In addition, industry reports are not subject to the kind of peer review that is done for academic and professional journals.
But experts are also willing to cut the companies some slack, for a couple of reasons. First, it is very difficult to estimate such things. Sometimes, companies don't even know they have been attacked. Many times, when they find out, they don't want to talk about it, lest they damage their brand. And sometimes it is difficult to know how much actual damage has occurred.
"I don't beat them up for it," said Jason Healey, of the Atlantic Council and a former White House and Goldman Sachs security official. "Experts have long had trouble agreeing on estimates that are within even two orders of magnitude of each other."
Healey said the damage estimates of the first large-scale cyber incident, the Morris worm of 1988 "ranged from $200 to more than $53,000 per installation, while the most widely cited estimate of the total damage ranged from $100,000 to $10 million: two full orders of magnitude. And that was 24 years ago."
Gary McGraw, CTO of Cigital, said he suspects McAfee "followed protocol [in its report] up to the end, where they did some crazy math -- I think control got turned over to the marketing guys."
But he admits, "I've cited that [$1 trillion] number in my own work. I was writing a piece about cyberwar for a think tank. I was trying to make a point about cybercrime being worse than cyberwar -- which the risks of cyberwar were exaggerated, and cybercrime was worse. How's that for irony?"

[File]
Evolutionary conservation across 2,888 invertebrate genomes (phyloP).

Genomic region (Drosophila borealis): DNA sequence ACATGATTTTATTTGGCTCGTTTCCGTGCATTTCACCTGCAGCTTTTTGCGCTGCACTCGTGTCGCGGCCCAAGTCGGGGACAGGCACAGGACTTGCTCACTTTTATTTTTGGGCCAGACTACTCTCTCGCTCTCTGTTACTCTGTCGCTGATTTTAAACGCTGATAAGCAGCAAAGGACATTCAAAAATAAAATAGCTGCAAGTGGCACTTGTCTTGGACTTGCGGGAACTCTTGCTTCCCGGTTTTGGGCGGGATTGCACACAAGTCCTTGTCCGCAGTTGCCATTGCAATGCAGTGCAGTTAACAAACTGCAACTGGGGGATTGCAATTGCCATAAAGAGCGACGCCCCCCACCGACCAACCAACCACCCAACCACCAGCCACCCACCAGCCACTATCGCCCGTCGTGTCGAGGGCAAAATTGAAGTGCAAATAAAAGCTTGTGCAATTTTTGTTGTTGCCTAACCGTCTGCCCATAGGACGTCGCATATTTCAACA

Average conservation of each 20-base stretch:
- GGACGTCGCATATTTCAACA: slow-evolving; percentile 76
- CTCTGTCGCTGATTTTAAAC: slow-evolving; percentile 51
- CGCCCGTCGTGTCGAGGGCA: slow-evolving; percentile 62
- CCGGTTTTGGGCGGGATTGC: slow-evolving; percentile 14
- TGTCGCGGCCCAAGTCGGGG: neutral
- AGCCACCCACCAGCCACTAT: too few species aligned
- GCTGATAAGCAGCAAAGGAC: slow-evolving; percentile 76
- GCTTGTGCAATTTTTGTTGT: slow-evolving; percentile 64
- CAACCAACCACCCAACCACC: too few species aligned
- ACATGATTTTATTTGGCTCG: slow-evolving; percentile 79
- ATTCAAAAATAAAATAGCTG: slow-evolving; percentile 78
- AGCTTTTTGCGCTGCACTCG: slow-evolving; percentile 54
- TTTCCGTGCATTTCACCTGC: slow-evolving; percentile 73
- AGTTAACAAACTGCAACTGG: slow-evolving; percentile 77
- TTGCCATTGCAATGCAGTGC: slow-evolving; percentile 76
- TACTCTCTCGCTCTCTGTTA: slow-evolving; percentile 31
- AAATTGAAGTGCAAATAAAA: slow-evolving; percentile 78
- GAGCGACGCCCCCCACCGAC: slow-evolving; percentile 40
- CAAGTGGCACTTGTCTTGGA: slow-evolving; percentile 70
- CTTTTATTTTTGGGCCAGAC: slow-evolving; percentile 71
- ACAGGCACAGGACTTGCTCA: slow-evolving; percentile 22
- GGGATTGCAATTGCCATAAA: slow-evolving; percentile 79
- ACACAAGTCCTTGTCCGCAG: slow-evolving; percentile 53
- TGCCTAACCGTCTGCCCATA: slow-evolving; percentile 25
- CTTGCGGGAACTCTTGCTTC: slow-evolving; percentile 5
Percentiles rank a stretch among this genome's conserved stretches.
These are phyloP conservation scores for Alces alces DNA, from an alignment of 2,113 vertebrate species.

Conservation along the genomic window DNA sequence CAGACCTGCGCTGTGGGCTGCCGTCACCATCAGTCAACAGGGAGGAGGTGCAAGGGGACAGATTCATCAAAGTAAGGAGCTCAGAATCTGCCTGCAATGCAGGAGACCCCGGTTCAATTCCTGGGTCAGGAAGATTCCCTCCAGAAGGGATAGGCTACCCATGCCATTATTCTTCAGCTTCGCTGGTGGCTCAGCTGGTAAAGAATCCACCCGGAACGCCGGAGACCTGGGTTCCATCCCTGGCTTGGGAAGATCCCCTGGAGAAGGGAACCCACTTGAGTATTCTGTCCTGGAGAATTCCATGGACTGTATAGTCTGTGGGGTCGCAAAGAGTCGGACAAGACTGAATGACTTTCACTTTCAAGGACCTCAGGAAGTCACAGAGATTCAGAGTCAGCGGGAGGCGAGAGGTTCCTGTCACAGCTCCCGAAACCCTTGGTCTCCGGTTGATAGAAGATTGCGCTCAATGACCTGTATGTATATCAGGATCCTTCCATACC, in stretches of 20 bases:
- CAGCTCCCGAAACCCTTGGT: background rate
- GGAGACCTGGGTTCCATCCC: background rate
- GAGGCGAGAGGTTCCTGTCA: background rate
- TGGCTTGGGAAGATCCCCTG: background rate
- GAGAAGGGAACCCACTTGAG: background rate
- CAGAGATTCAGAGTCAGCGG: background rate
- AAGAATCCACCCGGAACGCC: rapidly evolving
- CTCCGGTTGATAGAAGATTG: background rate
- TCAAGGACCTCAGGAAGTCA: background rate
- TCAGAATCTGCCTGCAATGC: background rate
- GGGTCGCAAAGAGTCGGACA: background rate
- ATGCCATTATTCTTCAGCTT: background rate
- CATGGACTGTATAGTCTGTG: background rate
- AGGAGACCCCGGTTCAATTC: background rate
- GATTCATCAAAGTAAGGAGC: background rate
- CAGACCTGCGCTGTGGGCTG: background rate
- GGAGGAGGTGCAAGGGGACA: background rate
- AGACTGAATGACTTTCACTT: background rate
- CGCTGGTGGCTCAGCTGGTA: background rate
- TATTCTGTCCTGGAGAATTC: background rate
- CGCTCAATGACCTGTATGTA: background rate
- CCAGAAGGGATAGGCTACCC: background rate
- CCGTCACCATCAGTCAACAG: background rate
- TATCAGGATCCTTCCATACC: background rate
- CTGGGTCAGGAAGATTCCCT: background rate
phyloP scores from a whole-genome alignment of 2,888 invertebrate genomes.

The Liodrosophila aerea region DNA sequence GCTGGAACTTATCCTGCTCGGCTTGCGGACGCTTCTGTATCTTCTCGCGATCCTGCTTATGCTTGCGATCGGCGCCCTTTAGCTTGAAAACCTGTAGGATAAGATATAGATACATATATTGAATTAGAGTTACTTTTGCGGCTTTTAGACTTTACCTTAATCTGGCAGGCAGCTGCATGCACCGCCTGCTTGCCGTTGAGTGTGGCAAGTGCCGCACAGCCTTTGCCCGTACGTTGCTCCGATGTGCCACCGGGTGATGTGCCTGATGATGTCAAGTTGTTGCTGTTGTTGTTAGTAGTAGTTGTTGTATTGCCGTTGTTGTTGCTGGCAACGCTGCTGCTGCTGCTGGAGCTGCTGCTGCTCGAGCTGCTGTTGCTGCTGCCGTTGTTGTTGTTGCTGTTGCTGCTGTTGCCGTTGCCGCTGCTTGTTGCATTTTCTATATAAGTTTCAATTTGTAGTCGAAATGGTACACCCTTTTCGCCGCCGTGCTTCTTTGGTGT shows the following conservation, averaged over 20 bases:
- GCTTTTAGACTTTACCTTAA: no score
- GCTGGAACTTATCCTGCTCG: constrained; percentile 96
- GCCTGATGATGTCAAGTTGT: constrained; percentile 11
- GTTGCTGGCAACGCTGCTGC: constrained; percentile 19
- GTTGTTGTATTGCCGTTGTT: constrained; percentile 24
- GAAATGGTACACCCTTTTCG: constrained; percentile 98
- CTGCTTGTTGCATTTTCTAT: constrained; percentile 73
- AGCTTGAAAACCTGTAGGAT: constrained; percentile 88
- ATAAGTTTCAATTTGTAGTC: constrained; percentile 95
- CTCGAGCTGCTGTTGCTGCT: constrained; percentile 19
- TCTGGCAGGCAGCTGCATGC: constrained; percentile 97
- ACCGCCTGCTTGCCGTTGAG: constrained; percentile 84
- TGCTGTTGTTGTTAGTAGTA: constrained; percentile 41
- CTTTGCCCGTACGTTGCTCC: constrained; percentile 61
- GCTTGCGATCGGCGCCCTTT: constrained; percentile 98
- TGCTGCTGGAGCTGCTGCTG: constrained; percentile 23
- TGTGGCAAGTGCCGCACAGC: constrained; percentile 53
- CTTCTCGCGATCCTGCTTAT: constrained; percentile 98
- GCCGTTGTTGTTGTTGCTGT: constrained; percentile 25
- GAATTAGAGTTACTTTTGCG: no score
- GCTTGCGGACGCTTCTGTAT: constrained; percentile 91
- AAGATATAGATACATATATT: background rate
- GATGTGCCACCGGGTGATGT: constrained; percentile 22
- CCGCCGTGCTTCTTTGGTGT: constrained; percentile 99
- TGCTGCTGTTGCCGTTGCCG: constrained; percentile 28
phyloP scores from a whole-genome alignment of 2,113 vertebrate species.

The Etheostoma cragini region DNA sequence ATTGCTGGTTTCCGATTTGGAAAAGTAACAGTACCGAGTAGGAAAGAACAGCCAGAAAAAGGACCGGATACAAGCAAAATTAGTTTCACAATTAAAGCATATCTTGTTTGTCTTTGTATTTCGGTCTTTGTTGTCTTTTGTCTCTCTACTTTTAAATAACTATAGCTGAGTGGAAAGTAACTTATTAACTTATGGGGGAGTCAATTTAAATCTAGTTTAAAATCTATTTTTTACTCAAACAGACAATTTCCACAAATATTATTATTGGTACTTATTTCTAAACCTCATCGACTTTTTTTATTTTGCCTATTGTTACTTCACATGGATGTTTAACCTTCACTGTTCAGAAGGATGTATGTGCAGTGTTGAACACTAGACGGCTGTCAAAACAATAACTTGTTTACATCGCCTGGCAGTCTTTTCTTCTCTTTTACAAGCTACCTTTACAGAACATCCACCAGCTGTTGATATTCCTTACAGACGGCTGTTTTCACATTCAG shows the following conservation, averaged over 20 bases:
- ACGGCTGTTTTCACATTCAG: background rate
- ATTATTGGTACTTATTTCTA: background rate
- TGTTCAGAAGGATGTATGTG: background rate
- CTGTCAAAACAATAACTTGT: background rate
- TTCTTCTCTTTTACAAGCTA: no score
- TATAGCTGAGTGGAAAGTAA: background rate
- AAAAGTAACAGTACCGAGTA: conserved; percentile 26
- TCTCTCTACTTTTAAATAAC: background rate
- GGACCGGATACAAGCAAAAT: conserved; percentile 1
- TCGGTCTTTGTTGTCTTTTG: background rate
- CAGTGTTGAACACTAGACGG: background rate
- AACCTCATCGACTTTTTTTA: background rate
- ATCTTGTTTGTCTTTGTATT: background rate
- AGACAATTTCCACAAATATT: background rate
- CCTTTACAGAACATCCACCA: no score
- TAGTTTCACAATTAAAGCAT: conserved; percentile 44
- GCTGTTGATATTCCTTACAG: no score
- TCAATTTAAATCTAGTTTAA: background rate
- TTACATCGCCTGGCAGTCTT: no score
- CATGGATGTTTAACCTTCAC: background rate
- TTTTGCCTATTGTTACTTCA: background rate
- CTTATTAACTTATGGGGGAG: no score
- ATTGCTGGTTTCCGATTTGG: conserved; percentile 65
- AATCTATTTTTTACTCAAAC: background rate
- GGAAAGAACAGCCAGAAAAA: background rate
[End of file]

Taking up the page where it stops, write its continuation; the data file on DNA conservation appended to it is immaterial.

There are other reasons that estimates are difficult. In a recent paper called "Measuring the Cost of Cyber Crime," done for the UK Ministry of Defense, the authors listed a chart that suggested the annual cost of worldwide cybercrime was about $225 billion -- less than 25% of the McAfee estimate.
But the authors included a host of caveats, including: "There are over 100 dierent sources of data on cybercrime, yet the available statistics are still insucient and fragmented; they suer from under- and over-reporting, depending on who collected them, and the errors may be both intentional (e.g., vendors and security agencies playing up threats) and unintentional (e.g., response eects or sampling bias)."
They also note that there are differences between direct and indirect costs. Indeed, the group even refuses to add up its own figures to report a total, noting that, "many of these are extremely rough estimates -- we believe it is entirely misleading to provide totals lest they be quoted out of context, without all the caveats and cautions that we have provided."
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